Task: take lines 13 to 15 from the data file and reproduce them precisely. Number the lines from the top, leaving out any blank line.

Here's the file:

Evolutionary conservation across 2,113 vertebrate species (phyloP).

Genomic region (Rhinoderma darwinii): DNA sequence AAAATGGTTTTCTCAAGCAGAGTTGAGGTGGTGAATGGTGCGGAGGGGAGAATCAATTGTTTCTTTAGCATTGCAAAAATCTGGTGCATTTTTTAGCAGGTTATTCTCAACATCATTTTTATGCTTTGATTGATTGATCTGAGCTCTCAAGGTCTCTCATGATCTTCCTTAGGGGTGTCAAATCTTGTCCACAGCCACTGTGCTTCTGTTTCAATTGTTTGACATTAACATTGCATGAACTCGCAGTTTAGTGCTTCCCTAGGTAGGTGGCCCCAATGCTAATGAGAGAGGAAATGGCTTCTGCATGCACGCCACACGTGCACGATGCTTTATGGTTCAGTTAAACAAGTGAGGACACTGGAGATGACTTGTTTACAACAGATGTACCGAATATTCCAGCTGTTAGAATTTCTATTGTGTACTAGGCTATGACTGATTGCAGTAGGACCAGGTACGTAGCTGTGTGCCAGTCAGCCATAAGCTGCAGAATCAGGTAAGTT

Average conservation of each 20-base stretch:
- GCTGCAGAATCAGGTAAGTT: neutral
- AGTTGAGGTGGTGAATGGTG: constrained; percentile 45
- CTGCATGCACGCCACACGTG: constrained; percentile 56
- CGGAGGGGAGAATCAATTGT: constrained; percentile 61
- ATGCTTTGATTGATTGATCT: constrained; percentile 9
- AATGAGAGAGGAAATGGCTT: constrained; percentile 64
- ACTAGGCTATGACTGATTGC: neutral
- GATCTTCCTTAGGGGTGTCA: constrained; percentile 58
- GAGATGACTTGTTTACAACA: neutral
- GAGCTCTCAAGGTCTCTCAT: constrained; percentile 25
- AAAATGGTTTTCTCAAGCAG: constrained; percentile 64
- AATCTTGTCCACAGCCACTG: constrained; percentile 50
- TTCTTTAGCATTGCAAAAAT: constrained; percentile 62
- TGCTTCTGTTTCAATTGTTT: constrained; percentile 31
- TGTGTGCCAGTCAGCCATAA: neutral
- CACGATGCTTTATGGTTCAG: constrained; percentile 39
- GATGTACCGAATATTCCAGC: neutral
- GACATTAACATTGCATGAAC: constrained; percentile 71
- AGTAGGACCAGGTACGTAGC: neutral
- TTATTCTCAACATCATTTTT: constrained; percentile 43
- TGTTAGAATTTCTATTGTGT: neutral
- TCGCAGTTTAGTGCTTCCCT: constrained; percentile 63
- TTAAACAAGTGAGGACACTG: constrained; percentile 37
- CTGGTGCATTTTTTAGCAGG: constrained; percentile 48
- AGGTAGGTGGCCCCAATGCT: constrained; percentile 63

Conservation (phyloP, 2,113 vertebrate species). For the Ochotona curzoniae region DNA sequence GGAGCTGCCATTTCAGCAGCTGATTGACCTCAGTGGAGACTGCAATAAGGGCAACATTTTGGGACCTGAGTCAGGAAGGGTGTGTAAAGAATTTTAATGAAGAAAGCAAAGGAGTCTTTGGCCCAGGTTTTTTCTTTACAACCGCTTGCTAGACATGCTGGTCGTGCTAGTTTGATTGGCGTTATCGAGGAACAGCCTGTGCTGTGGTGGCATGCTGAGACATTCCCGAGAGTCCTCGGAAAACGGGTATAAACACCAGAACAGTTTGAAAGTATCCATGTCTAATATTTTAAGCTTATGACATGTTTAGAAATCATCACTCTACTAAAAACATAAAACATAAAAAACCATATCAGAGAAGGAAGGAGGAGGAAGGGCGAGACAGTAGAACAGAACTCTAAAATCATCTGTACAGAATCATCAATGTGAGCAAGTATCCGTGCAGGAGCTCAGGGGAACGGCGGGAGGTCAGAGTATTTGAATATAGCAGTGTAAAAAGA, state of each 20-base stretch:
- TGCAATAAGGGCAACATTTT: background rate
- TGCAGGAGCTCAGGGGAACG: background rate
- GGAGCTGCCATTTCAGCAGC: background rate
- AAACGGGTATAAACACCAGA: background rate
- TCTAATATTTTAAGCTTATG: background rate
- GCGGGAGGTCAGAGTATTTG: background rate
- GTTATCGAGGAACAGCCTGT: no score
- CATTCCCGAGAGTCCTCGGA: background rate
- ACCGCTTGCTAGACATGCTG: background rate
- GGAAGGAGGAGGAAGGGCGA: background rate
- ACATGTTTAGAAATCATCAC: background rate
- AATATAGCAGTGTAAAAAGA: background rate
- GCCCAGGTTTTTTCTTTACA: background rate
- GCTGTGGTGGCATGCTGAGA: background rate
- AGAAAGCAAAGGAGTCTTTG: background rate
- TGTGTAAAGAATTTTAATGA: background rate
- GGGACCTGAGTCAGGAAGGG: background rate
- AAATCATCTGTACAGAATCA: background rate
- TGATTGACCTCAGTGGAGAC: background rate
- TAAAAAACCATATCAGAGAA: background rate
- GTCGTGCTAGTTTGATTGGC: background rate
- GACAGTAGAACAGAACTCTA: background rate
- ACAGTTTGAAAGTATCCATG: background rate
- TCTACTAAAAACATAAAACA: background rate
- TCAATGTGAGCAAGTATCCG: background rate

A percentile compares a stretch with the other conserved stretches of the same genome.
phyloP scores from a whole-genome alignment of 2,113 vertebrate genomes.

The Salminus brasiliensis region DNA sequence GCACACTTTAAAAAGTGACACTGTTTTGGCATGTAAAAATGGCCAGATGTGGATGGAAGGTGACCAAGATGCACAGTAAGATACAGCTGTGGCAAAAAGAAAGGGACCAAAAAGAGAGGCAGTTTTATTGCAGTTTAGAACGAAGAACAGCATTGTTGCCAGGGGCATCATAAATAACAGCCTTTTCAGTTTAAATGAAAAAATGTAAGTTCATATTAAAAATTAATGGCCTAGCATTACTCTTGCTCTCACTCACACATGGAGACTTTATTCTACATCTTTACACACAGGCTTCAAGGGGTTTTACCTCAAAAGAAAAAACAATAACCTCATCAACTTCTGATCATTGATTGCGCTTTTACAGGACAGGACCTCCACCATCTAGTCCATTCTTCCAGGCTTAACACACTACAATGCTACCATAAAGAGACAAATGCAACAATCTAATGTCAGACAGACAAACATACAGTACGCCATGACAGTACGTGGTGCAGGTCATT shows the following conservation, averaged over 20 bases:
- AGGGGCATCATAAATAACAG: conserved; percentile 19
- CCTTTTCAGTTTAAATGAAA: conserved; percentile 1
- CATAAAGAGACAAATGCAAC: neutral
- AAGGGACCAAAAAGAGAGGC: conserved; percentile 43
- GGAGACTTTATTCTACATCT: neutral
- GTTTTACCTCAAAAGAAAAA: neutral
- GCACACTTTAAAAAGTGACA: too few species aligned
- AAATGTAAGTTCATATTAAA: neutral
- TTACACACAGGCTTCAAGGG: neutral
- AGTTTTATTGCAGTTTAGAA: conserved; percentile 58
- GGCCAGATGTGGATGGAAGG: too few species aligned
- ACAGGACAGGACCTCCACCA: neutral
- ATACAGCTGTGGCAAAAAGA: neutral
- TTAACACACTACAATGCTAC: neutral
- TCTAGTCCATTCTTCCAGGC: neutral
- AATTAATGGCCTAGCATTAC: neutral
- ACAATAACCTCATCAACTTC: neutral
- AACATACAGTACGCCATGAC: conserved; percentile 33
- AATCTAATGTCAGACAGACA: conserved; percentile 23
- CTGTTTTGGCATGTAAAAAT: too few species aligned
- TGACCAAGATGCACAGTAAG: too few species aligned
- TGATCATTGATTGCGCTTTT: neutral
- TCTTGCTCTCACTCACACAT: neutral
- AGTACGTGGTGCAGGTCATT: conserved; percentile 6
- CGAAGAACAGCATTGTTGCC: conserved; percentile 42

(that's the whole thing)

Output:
- GAGCTCTCAAGGTCTCTCAT: constrained; percentile 25
- AAAATGGTTTTCTCAAGCAG: constrained; percentile 64
- AATCTTGTCCACAGCCACTG: constrained; percentile 50